back to article Cloud-building alien space rays altered Earth's climate – boffins

Interstellar particles alter Earth's climate by affecting cloud growth, scientists revealed on Tuesday. The research team, whose work was published in Nature Communications, sets out a direct link between how particles from space influences cloud growth and climate change. Henrik Svensmark, lead author of the study and a …

  1. lglethal Silver badge
    Pint

    Science is awesome...

    I know I end up repeating myself on these science articles, but wow Science is awesome. Who would have thought, that the explosion of a supernova halfway across the galaxy, would have an effect (through those cosmic rays) on our planet and it's cloud formation.

    Awesome! Beer for those boffins -->

    1. wolfetone Silver badge

      Re: Science is awesome...

      Not so fast, the beer needs to be put on ice for a moment.

      I would like the scientists to tell me whether or not the space rays are more polluting to the atmosphere than my Corolla. If they are, then I'll give them a bottle of whiskey of their choice (as long as it's not Bells or Teachers, because they're shite).

      1. Rich 11 Silver badge

        Re: Science is awesome...

        Than your Corolla alone? Yes, I expect that all those 'space rays' would have a greater effect. But than all the Corollas on the planet, over all the years they've been chugging away -- seems less likely.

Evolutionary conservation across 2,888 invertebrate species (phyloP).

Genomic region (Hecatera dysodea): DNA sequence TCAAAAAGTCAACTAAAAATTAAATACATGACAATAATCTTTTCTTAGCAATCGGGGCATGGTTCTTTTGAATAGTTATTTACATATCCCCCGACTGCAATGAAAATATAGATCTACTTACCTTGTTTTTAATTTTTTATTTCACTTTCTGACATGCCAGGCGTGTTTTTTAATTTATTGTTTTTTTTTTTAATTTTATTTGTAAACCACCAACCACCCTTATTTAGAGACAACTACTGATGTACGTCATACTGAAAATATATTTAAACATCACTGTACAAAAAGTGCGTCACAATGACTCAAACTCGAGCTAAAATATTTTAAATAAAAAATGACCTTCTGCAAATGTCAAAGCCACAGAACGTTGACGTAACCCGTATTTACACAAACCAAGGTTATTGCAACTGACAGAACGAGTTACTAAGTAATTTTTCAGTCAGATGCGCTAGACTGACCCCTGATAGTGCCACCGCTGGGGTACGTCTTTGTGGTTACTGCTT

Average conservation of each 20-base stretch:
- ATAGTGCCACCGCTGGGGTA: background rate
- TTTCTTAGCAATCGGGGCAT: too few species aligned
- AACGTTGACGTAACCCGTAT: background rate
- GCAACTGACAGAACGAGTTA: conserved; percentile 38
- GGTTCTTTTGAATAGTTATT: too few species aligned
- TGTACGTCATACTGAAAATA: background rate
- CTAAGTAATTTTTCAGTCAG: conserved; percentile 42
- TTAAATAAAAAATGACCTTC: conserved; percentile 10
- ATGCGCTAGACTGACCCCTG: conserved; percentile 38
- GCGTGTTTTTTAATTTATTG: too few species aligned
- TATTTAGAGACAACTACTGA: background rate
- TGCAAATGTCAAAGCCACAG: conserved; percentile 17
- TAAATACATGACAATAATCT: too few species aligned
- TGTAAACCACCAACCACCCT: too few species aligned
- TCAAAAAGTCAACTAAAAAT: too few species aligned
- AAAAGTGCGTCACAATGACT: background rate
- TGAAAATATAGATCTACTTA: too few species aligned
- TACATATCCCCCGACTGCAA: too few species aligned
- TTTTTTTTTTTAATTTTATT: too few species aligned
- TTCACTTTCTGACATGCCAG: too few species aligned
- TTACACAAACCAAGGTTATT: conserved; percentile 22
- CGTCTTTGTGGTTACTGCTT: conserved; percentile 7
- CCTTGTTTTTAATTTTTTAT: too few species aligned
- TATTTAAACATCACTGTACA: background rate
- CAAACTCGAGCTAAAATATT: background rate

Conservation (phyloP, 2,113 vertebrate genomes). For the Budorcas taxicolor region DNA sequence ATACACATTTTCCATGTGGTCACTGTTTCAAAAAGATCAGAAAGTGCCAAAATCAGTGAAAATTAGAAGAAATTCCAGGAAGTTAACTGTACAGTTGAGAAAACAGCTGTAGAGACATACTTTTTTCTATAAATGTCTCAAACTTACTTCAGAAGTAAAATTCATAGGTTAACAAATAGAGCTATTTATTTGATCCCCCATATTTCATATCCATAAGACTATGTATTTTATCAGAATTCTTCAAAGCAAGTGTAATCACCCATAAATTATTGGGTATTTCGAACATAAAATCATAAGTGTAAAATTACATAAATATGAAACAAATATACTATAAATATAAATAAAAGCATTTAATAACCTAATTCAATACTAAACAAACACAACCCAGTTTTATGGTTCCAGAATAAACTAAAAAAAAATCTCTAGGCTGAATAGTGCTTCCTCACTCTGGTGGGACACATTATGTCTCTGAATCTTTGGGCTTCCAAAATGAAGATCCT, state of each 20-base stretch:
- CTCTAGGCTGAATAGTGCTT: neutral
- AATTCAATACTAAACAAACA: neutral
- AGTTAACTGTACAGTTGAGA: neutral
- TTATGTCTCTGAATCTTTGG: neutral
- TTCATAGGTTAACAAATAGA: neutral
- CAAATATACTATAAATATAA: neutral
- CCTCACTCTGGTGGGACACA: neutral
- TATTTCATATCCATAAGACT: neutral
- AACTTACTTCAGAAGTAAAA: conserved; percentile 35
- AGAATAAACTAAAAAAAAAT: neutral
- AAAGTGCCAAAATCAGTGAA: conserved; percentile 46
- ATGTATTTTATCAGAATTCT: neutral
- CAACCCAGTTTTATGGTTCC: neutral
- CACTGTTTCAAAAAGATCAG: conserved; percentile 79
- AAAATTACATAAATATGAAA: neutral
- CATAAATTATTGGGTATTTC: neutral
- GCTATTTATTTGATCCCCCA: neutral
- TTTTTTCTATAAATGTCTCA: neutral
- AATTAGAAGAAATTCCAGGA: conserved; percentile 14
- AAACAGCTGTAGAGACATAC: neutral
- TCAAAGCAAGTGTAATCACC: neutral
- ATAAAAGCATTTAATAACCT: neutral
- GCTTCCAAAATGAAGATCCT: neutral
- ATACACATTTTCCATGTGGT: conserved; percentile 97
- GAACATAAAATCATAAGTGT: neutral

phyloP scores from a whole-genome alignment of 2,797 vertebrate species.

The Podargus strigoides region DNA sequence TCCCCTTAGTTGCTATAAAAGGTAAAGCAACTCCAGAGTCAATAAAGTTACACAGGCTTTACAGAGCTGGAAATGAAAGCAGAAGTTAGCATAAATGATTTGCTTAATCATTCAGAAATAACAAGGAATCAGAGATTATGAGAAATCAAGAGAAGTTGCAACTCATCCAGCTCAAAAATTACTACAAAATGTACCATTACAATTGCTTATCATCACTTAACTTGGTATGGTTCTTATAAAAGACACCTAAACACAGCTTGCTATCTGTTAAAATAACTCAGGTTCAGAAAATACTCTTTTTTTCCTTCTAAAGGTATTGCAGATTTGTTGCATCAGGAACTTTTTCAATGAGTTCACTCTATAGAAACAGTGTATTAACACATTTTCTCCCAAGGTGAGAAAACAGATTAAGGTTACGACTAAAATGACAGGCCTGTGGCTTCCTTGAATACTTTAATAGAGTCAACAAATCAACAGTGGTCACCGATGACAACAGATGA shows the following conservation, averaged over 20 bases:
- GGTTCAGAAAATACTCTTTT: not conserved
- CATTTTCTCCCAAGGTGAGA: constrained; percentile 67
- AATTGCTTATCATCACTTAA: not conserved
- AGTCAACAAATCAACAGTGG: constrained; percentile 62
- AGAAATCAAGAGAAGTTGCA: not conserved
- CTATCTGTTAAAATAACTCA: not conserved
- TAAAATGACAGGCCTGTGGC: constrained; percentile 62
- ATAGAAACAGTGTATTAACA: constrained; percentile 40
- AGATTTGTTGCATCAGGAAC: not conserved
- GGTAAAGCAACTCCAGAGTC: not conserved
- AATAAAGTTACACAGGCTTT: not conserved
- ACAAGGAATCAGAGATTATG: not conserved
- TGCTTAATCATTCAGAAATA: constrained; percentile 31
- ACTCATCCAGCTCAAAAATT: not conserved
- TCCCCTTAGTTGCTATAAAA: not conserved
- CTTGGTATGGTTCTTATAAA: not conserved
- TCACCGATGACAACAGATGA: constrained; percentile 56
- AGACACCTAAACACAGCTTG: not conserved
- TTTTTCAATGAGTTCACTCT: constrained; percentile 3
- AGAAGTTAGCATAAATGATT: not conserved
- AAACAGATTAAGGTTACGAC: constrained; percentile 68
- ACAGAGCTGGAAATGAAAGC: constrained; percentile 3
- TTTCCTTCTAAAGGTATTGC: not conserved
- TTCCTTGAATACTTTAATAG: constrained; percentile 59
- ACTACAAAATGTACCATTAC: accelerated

(And I agree with you regarding Bells.)

      2. Symon Silver badge
        Headmaster

        Re: Science is awesome...

        They may well be shite, but Bell's and Teacher's are whisky. Jack Daniel's and Jameson is whiskey. It may be the season of goodwill, but there's no need to let standards slip! Merry Christmas!

        1. wolfetone Silver badge
          Pint

          Re: Science is awesome...

          It'll be an icy cold day in hell before I ever refer to the bourbon Jack Daniels & co a "whiskey".

          Although, granted, I used whiskey in reference to whisky made in Scotland, it should be noted that the "e" in whiskey identifies it as Irish.

          Merry *hic* Christmas

          *hic*

          1. Symon Silver badge
            Pint

            Re: Science is awesome...

            Fair point about the bourbon! Each to his own. I guess I should've worked out the Irish connection from your user name! Cheers!

          2. Michael H.F. Wilkinson Silver badge

            Re: Science is awesome...

            Jack Daniels is a Tennessee sour mash whiskey (it says so on the bottle). As I heard it, when whisky making in Scotland changed Irish and American distillers wanted to distinguish their product from what they saw as an inferior way of making whisky, by adding an 'e'. Personally, I all for single malt whisky, but that may just be me,